Dorran is done with investigating murders. He always ends up wounded, and it’s not good for his health. But when Eli’s brother approaches him and asks him to look into the stalker who’s harassing his girlfriend, Dorran can’t say no. He’s still trying to get Eli’s family to like him, and this is the perfect way, even though he’s wary.
There are several suspects, but none of them fit the idea Dorran has of stalkers. Is he missing something? Is the stalker closer than he thought? Or has he gotten everything wrong? This time, there are no ghosts to interrogate, and Dorran is on his own.
The bathroom door slammed, jerking Dorran out of sleep. He opened his eyes, already scowling even though it was so early in the morning. He could tell by the light coming in through the window.
“Sorry,” Eli said.
Dorran grumbled. “Not a problem.”
“Try to get back to sleep.”
Dorran softly snorted and buried his face against his pillow. That was easier said than done. Eli was used to getting up early to go to work. Hell, he was used to getting up in the middle of the night when he had a new case. Dorran, on the other hand, wasn’t. That was one of the perks of working from home and making his own hours. He could get up when he wanted, which was what he did—or what he used to do anyway. Now, Eli had moved in with him, and they were still trying to find a way to mesh their lives.
There was a rustling on the sheets, and Dorran opened one eye to see Princess Butterfly looking at him. He grinned and hooked an arm around the cat, dragging her closer. She purred and settled against his chest, and together, they drifted back to sleep. Dorran knew he wouldn’t be able to fall deeply asleep again, though. He never could, not once he had woken up, especially when he’d awakened because of a slamming door.
Dorran rubbed his fingertips over the cat’s head. She was Eli’s cat, but she loved Dorran just as much, which was a relief. Dorran had never had a pet, and he hadn’t been sure what to do with her in the beginning. Now, she was already at home in his apartment, much more than Eli.
Dorran listened to Eli as he moved around in the bathroom. He smiled because even though he and Eli were still trying to find their way with each other and to settle in to living together without killing each other, he was happy. It was all he’d ever wanted since the two of them were teenagers. He’d broken up with Eli when they were kids, but he’d regretted it, even though he knew it was the right thing at the time. Things were different now, and he couldn’t have been happier.
He and Eli had moved in together, and Eli’s family was finally accepting Dorran. He hadn’t thought it would happen, but even Eli’s mother seemed to be happy with Dorran’s presence in her son’s life. He doubted she would throw them a wedding party or anything like that, but as it was, things were going well.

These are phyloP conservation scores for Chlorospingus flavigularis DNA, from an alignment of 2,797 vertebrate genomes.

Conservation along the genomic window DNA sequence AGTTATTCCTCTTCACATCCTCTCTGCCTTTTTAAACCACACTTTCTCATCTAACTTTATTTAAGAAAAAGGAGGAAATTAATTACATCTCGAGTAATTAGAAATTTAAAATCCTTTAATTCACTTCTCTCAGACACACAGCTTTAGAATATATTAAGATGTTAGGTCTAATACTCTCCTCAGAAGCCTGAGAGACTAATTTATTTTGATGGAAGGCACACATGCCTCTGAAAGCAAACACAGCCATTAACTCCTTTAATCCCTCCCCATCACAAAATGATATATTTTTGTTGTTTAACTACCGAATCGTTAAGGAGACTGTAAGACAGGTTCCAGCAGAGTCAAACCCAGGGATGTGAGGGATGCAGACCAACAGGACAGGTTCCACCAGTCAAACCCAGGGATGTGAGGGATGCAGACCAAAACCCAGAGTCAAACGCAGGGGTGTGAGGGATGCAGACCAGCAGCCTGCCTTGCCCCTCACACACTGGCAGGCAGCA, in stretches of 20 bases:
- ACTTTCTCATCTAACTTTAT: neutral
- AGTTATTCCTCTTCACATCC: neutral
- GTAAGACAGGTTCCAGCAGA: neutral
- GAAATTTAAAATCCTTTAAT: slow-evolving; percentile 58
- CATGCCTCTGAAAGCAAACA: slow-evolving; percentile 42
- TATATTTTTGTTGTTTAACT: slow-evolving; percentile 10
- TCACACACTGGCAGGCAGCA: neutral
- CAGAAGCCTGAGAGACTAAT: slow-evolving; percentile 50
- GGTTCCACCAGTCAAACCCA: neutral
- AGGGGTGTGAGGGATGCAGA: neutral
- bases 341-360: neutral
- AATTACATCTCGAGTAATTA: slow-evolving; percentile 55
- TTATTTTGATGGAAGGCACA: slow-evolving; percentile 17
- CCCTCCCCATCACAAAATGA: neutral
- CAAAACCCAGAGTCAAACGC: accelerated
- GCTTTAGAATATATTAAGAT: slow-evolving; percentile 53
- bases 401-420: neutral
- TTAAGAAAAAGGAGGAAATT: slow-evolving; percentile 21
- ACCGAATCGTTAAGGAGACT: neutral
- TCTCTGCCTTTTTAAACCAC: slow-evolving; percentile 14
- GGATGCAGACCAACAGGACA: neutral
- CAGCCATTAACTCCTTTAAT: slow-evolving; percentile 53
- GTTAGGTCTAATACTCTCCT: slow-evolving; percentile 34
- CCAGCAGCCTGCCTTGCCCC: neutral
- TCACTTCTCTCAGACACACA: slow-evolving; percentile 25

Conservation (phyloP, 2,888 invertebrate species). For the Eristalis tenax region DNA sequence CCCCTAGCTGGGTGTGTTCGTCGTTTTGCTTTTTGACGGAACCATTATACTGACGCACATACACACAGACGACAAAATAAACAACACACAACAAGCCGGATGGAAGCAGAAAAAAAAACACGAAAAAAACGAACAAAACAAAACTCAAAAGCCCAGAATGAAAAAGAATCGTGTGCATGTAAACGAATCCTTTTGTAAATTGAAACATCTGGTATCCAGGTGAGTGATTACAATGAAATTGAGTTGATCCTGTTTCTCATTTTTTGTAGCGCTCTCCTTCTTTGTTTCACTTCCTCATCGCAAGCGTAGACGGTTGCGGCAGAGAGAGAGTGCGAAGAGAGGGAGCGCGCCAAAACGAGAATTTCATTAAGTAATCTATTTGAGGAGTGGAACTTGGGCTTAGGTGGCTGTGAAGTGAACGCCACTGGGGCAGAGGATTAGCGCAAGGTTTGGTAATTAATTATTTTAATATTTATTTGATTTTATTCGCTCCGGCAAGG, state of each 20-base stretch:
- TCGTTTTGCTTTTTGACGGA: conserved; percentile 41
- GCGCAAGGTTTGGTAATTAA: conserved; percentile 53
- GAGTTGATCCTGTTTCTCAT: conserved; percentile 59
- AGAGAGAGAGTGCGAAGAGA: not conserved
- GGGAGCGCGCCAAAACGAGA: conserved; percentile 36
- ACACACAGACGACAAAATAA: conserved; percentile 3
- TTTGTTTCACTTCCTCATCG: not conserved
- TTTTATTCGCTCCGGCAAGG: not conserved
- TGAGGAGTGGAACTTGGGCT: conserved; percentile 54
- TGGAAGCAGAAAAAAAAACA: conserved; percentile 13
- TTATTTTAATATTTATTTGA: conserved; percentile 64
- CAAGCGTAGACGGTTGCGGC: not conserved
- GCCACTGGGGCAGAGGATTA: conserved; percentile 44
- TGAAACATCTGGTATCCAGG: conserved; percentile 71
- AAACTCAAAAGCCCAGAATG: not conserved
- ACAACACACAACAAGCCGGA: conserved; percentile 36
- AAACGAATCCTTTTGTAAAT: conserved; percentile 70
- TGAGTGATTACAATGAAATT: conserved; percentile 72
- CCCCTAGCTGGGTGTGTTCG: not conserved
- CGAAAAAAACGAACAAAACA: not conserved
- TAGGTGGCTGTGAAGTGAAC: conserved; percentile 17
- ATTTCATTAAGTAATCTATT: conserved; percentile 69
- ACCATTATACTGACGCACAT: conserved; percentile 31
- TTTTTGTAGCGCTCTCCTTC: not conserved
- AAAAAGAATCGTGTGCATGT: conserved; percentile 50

Dorran was surprised when the next time he opened his eyes, he could tell several hours had passed. He listened, but the apartment was quiet, a sure sign that Eli was at work. The cat wasn’t there, either. She was probably in the kitchen or the living room, staring out the window at passersby on the street or sunning herself. Dorran had been abandoned, but he didn’t blame her for it.
He stretched, pushing away the blankets. He had no idea what time it was, but from the sun streaming in through the window, it was about time to get up and start working.
He was looking forward to it. His life in the past several weeks had been a mess. There had been the move. But before that, there was the reunion with his father, finding out he had a kid sister, and his father being accused of murder. Angus had been innocent, but it had taken a while for things to settle down. Some days it felt like they still weren’t, but Dorran could deal with it. He’d dealt with a lot worse.
He got to his feet, stretched again, and headed to the bathroom, only to freeze when he stepped inside.
The room was a mess. Eli’s pajama pants were on the floor, surrounded by wet towels. Water had sprayed out of the shower onto the floor, and Dorran almost slipped in it. The only reason he didn’t fall on his face was that he managed to grab the doorframe. The toothpaste was open on the sink, a white blob on the ceramic. Eli’s electric toothbrush was there, too, abandoned next to the faucet instead of on its base.
Dorran gritted his teeth. This was one of the things he wasn’t yet used to. He wasn’t a neat freak, but Eli was a slob, and there was no denying that. It was one of the reasons they were still trying to find their way around each other. Even though Dorran didn’t demand that everything be perfect in the apartment, he also didn’t want their home to look as if pigs lived with them. He understood Eli was in a rush when he left home in the morning, but that didn’t mean he couldn’t put the cap back on the toothpaste tube.
He huffed, then carefully stepped into the room, avoiding the puddles.
It took him about ten minutes to clean up. He hung the wet towels, put the pajama pants into the laundry basket, and dried the puddles. He also scrubbed the sink, since it was dirty with toothpaste. The entire time, he was scowling.
He relaxed once he was done and going through his morning routine. Eli was always in a rush in the morning, usually because he enjoyed staying in bed for far too long and snoozed his alarm at least twice. He cleaned when he came home, but Dorran worked in the apartment, and the bathroom couldn’t be in this state. He couldn’t jump around water puddles to get to the toilet for the entire day.